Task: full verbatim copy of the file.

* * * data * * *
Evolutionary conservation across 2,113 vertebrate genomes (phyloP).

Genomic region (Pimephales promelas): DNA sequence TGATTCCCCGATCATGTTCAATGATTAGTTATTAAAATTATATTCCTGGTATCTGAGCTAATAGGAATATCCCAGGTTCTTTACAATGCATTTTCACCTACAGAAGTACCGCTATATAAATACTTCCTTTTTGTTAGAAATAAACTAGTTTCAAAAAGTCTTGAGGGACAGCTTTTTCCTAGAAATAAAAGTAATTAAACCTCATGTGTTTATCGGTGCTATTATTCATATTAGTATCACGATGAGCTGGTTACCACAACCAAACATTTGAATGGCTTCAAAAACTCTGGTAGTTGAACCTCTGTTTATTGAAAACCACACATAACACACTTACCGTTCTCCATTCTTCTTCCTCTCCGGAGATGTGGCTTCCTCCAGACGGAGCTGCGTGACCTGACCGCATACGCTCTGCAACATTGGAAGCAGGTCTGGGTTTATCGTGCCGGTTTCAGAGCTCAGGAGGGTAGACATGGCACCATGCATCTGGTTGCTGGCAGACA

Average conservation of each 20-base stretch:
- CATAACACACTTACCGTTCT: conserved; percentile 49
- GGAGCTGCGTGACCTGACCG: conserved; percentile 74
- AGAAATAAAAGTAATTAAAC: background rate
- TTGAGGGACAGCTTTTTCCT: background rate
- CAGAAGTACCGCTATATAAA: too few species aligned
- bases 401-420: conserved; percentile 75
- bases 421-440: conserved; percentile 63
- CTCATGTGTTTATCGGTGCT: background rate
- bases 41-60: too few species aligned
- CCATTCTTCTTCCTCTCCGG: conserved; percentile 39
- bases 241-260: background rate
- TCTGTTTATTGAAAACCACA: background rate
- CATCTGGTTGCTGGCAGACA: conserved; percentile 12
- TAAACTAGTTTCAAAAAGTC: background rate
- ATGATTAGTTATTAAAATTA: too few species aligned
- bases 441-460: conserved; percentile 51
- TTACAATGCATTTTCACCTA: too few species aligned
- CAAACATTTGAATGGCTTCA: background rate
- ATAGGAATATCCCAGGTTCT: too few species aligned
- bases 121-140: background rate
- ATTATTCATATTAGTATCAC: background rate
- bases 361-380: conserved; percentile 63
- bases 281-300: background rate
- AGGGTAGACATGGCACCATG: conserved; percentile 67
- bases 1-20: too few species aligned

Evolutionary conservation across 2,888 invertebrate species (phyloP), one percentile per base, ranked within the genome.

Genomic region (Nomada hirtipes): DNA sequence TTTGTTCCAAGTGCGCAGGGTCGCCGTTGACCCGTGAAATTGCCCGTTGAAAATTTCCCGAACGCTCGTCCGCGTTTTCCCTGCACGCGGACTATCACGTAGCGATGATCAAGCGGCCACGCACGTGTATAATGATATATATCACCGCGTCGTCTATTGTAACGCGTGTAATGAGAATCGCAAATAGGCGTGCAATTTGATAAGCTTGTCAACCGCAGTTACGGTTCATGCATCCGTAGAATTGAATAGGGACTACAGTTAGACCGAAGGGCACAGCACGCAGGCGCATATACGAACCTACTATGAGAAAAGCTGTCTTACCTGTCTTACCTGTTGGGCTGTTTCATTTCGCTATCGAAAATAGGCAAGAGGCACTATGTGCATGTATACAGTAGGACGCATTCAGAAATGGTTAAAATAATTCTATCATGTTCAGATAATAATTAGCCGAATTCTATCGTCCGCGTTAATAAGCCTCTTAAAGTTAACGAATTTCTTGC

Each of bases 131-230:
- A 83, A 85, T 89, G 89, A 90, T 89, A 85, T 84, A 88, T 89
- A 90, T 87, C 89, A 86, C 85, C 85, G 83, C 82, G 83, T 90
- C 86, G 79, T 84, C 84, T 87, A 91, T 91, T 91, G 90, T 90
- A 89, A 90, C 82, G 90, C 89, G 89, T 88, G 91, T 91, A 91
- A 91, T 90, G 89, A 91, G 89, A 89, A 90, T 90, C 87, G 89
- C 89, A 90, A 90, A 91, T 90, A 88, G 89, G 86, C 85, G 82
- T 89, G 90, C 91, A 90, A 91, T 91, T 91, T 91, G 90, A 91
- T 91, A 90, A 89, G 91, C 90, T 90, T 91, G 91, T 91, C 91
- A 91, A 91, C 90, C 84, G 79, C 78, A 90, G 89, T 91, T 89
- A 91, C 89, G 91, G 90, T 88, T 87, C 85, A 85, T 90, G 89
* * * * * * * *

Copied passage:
Evolutionary conservation across 2,113 vertebrate genomes (phyloP).

Genomic region (Pimephales promelas): DNA sequence TGATTCCCCGATCATGTTCAATGATTAGTTATTAAAATTATATTCCTGGTATCTGAGCTAATAGGAATATCCCAGGTTCTTTACAATGCATTTTCACCTACAGAAGTACCGCTATATAAATACTTCCTTTTTGTTAGAAATAAACTAGTTTCAAAAAGTCTTGAGGGACAGCTTTTTCCTAGAAATAAAAGTAATTAAACCTCATGTGTTTATCGGTGCTATTATTCATATTAGTATCACGATGAGCTGGTTACCACAACCAAACATTTGAATGGCTTCAAAAACTCTGGTAGTTGAACCTCTGTTTATTGAAAACCACACATAACACACTTACCGTTCTCCATTCTTCTTCCTCTCCGGAGATGTGGCTTCCTCCAGACGGAGCTGCGTGACCTGACCGCATACGCTCTGCAACATTGGAAGCAGGTCTGGGTTTATCGTGCCGGTTTCAGAGCTCAGGAGGGTAGACATGGCACCATGCATCTGGTTGCTGGCAGACA

Average conservation of each 20-base stretch:
- CATAACACACTTACCGTTCT: conserved; percentile 49
- GGAGCTGCGTGACCTGACCG: conserved; percentile 74
- AGAAATAAAAGTAATTAAAC: background rate
- TTGAGGGACAGCTTTTTCCT: background rate
- CAGAAGTACCGCTATATAAA: too few species aligned
- bases 401-420: conserved; percentile 75
- bases 421-440: conserved; percentile 63
- CTCATGTGTTTATCGGTGCT: background rate
- bases 41-60: too few species aligned
- CCATTCTTCTTCCTCTCCGG: conserved; percentile 39
- bases 241-260: background rate
- TCTGTTTATTGAAAACCACA: background rate
- CATCTGGTTGCTGGCAGACA: conserved; percentile 12
- TAAACTAGTTTCAAAAAGTC: background rate
- ATGATTAGTTATTAAAATTA: too few species aligned
- bases 441-460: conserved; percentile 51
- TTACAATGCATTTTCACCTA: too few species aligned
- CAAACATTTGAATGGCTTCA: background rate
- ATAGGAATATCCCAGGTTCT: too few species aligned
- bases 121-140: background rate
- ATTATTCATATTAGTATCAC: background rate
- bases 361-380: conserved; percentile 63
- bases 281-300: background rate
- AGGGTAGACATGGCACCATG: conserved; percentile 67
- bases 1-20: too few species aligned

Evolutionary conservation across 2,888 invertebrate species (phyloP), one percentile per base, ranked within the genome.

Genomic region (Nomada hirtipes): DNA sequence TTTGTTCCAAGTGCGCAGGGTCGCCGTTGACCCGTGAAATTGCCCGTTGAAAATTTCCCGAACGCTCGTCCGCGTTTTCCCTGCACGCGGACTATCACGTAGCGATGATCAAGCGGCCACGCACGTGTATAATGATATATATCACCGCGTCGTCTATTGTAACGCGTGTAATGAGAATCGCAAATAGGCGTGCAATTTGATAAGCTTGTCAACCGCAGTTACGGTTCATGCATCCGTAGAATTGAATAGGGACTACAGTTAGACCGAAGGGCACAGCACGCAGGCGCATATACGAACCTACTATGAGAAAAGCTGTCTTACCTGTCTTACCTGTTGGGCTGTTTCATTTCGCTATCGAAAATAGGCAAGAGGCACTATGTGCATGTATACAGTAGGACGCATTCAGAAATGGTTAAAATAATTCTATCATGTTCAGATAATAATTAGCCGAATTCTATCGTCCGCGTTAATAAGCCTCTTAAAGTTAACGAATTTCTTGC

Each of bases 131-230:
- A 83, A 85, T 89, G 89, A 90, T 89, A 85, T 84, A 88, T 89
- A 90, T 87, C 89, A 86, C 85, C 85, G 83, C 82, G 83, T 90
- C 86, G 79, T 84, C 84, T 87, A 91, T 91, T 91, G 90, T 90
- A 89, A 90, C 82, G 90, C 89, G 89, T 88, G 91, T 91, A 91
- A 91, T 90, G 89, A 91, G 89, A 89, A 90, T 90, C 87, G 89
- C 89, A 90, A 90, A 91, T 90, A 88, G 89, G 86, C 85, G 82
- T 89, G 90, C 91, A 90, A 91, T 91, T 91, T 91, G 90, A 91
- T 91, A 90, A 89, G 91, C 90, T 90, T 91, G 91, T 91, C 91
- A 91, A 91, C 90, C 84, G 79, C 78, A 90, G 89, T 91, T 89
- A 91, C 89, G 91, G 90, T 88, T 87, C 85, A 85, T 90, G 89